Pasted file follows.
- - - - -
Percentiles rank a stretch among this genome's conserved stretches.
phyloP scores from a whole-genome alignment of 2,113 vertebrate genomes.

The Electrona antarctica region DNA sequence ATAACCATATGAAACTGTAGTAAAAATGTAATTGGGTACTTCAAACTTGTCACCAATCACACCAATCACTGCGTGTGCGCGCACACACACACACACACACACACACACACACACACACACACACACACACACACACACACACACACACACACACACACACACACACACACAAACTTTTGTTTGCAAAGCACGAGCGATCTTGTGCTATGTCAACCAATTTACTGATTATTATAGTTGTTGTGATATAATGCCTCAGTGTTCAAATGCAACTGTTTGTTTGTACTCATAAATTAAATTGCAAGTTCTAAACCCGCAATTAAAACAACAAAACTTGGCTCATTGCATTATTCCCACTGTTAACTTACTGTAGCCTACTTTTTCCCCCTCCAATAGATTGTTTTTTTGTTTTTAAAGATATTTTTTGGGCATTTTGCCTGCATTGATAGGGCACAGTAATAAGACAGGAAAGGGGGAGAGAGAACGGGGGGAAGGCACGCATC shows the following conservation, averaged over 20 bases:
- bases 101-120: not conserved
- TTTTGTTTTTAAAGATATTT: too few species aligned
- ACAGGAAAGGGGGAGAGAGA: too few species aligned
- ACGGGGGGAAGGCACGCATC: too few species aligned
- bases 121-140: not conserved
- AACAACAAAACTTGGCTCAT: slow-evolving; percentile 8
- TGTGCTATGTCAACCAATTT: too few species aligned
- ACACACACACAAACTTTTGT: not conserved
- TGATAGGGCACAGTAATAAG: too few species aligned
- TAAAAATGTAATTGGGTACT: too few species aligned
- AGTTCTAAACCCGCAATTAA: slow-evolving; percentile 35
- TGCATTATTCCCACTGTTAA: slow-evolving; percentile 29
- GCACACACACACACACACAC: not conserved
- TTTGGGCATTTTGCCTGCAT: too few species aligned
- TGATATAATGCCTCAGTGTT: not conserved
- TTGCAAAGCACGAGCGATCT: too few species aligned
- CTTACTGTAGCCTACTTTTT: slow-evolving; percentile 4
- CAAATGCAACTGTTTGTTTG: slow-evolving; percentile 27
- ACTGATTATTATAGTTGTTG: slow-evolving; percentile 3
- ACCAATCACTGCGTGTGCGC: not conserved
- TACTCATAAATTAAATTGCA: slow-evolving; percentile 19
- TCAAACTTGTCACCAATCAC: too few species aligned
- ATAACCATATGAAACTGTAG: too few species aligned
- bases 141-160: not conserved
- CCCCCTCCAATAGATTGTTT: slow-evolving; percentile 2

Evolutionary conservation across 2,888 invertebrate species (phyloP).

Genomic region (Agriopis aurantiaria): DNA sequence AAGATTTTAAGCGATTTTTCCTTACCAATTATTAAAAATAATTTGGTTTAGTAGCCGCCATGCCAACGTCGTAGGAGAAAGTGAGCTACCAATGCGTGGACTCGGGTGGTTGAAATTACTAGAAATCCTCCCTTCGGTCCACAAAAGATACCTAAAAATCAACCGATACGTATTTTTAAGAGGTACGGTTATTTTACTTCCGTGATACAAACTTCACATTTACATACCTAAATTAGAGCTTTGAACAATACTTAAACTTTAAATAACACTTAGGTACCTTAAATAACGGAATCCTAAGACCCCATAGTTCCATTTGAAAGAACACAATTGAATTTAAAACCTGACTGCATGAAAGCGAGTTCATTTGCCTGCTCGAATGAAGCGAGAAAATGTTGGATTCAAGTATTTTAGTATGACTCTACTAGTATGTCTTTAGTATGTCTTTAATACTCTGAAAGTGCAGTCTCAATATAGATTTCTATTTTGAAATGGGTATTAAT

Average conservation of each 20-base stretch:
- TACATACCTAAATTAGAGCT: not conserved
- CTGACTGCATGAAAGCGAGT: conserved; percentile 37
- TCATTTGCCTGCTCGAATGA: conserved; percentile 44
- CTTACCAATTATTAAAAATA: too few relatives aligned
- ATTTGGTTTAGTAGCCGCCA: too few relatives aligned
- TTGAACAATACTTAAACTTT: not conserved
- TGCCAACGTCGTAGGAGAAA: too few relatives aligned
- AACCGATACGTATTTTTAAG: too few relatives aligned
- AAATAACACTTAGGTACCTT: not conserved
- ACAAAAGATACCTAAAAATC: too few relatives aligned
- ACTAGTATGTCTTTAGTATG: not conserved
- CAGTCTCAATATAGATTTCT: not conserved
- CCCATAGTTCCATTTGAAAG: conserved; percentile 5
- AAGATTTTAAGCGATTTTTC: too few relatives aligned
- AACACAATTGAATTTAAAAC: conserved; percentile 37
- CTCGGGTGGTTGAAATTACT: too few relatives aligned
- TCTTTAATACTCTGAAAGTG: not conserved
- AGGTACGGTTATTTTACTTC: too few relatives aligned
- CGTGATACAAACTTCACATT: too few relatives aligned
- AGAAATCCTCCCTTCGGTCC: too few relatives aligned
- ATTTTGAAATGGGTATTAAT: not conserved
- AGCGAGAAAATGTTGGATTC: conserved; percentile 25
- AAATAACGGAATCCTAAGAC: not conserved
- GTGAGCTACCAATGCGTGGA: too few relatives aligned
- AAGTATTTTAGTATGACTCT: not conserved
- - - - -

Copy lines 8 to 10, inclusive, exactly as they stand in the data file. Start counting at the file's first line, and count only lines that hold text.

- bases 121-140: not conserved
- AACAACAAAACTTGGCTCAT: slow-evolving; percentile 8
- TGTGCTATGTCAACCAATTT: too few species aligned